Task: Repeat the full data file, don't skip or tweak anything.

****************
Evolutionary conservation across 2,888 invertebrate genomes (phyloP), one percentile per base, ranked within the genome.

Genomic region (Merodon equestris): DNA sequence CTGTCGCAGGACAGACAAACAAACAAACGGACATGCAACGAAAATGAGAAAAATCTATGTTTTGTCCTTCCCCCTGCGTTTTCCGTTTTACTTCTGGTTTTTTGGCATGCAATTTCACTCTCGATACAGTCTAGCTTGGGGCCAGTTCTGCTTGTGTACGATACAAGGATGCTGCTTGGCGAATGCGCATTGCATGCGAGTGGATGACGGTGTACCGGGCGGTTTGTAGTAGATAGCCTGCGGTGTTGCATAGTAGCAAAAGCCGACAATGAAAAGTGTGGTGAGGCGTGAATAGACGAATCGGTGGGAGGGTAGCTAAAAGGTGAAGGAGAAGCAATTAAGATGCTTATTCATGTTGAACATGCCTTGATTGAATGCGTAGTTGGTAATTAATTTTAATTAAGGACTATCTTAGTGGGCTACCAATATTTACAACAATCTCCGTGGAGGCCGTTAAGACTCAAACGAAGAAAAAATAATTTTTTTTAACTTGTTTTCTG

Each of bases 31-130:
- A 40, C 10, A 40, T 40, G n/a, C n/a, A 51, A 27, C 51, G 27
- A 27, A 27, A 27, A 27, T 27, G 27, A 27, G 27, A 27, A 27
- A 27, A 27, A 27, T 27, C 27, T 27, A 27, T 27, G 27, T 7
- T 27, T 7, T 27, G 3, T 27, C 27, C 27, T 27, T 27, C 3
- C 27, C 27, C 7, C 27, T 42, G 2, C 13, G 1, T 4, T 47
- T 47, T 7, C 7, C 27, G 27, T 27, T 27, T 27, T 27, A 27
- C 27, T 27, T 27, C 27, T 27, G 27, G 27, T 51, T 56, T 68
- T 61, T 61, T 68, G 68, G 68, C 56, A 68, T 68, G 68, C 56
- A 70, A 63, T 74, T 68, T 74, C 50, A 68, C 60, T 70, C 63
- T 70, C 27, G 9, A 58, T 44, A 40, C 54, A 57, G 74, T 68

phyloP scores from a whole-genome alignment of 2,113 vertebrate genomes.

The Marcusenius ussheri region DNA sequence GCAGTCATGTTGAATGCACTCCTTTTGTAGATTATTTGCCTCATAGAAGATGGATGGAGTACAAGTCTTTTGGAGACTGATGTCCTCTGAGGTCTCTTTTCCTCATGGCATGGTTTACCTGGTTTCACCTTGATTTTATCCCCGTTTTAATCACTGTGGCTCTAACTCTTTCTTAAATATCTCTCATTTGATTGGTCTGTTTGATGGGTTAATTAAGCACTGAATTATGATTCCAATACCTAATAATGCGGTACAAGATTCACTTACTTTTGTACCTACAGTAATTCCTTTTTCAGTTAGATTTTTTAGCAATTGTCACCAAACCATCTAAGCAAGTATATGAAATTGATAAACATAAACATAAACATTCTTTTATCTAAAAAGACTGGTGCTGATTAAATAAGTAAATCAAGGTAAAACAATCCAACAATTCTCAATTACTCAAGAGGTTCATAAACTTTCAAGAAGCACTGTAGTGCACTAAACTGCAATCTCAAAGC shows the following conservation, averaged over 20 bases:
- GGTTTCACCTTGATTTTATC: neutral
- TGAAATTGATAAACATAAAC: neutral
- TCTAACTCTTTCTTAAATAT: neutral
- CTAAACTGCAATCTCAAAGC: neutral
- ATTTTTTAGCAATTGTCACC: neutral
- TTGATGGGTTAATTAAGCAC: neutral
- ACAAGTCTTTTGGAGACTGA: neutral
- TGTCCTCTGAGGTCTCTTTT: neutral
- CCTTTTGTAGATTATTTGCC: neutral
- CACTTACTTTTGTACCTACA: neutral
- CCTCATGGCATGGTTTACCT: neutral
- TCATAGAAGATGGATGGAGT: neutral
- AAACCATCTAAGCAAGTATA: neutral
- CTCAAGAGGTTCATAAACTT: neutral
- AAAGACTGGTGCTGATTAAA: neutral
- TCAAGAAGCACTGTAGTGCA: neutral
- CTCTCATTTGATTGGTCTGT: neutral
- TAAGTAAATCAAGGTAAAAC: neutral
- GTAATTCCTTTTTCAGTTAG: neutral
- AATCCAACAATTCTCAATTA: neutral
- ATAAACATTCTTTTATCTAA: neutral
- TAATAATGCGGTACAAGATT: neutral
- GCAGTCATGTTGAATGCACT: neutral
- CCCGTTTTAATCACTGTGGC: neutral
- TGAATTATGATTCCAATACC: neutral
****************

Evolutionary conservation across 2,888 invertebrate genomes (phyloP), one percentile per base, ranked within the genome.

Genomic region (Merodon equestris): DNA sequence CTGTCGCAGGACAGACAAACAAACAAACGGACATGCAACGAAAATGAGAAAAATCTATGTTTTGTCCTTCCCCCTGCGTTTTCCGTTTTACTTCTGGTTTTTTGGCATGCAATTTCACTCTCGATACAGTCTAGCTTGGGGCCAGTTCTGCTTGTGTACGATACAAGGATGCTGCTTGGCGAATGCGCATTGCATGCGAGTGGATGACGGTGTACCGGGCGGTTTGTAGTAGATAGCCTGCGGTGTTGCATAGTAGCAAAAGCCGACAATGAAAAGTGTGGTGAGGCGTGAATAGACGAATCGGTGGGAGGGTAGCTAAAAGGTGAAGGAGAAGCAATTAAGATGCTTATTCATGTTGAACATGCCTTGATTGAATGCGTAGTTGGTAATTAATTTTAATTAAGGACTATCTTAGTGGGCTACCAATATTTACAACAATCTCCGTGGAGGCCGTTAAGACTCAAACGAAGAAAAAATAATTTTTTTTAACTTGTTTTCTG

Each of bases 31-130:
- A 40, C 10, A 40, T 40, G n/a, C n/a, A 51, A 27, C 51, G 27
- A 27, A 27, A 27, A 27, T 27, G 27, A 27, G 27, A 27, A 27
- A 27, A 27, A 27, T 27, C 27, T 27, A 27, T 27, G 27, T 7
- T 27, T 7, T 27, G 3, T 27, C 27, C 27, T 27, T 27, C 3
- C 27, C 27, C 7, C 27, T 42, G 2, C 13, G 1, T 4, T 47
- T 47, T 7, C 7, C 27, G 27, T 27, T 27, T 27, T 27, A 27
- C 27, T 27, T 27, C 27, T 27, G 27, G 27, T 51, T 56, T 68
- T 61, T 61, T 68, G 68, G 68, C 56, A 68, T 68, G 68, C 56
- A 70, A 63, T 74, T 68, T 74, C 50, A 68, C 60, T 70, C 63
- T 70, C 27, G 9, A 58, T 44, A 40, C 54, A 57, G 74, T 68

phyloP scores from a whole-genome alignment of 2,113 vertebrate genomes.

The Marcusenius ussheri region DNA sequence GCAGTCATGTTGAATGCACTCCTTTTGTAGATTATTTGCCTCATAGAAGATGGATGGAGTACAAGTCTTTTGGAGACTGATGTCCTCTGAGGTCTCTTTTCCTCATGGCATGGTTTACCTGGTTTCACCTTGATTTTATCCCCGTTTTAATCACTGTGGCTCTAACTCTTTCTTAAATATCTCTCATTTGATTGGTCTGTTTGATGGGTTAATTAAGCACTGAATTATGATTCCAATACCTAATAATGCGGTACAAGATTCACTTACTTTTGTACCTACAGTAATTCCTTTTTCAGTTAGATTTTTTAGCAATTGTCACCAAACCATCTAAGCAAGTATATGAAATTGATAAACATAAACATAAACATTCTTTTATCTAAAAAGACTGGTGCTGATTAAATAAGTAAATCAAGGTAAAACAATCCAACAATTCTCAATTACTCAAGAGGTTCATAAACTTTCAAGAAGCACTGTAGTGCACTAAACTGCAATCTCAAAGC shows the following conservation, averaged over 20 bases:
- GGTTTCACCTTGATTTTATC: neutral
- TGAAATTGATAAACATAAAC: neutral
- TCTAACTCTTTCTTAAATAT: neutral
- CTAAACTGCAATCTCAAAGC: neutral
- ATTTTTTAGCAATTGTCACC: neutral
- TTGATGGGTTAATTAAGCAC: neutral
- ACAAGTCTTTTGGAGACTGA: neutral
- TGTCCTCTGAGGTCTCTTTT: neutral
- CCTTTTGTAGATTATTTGCC: neutral
- CACTTACTTTTGTACCTACA: neutral
- CCTCATGGCATGGTTTACCT: neutral
- TCATAGAAGATGGATGGAGT: neutral
- AAACCATCTAAGCAAGTATA: neutral
- CTCAAGAGGTTCATAAACTT: neutral
- AAAGACTGGTGCTGATTAAA: neutral
- TCAAGAAGCACTGTAGTGCA: neutral
- CTCTCATTTGATTGGTCTGT: neutral
- TAAGTAAATCAAGGTAAAAC: neutral
- GTAATTCCTTTTTCAGTTAG: neutral
- AATCCAACAATTCTCAATTA: neutral
- ATAAACATTCTTTTATCTAA: neutral
- TAATAATGCGGTACAAGATT: neutral
- GCAGTCATGTTGAATGCACT: neutral
- CCCGTTTTAATCACTGTGGC: neutral
- TGAATTATGATTCCAATACC: neutral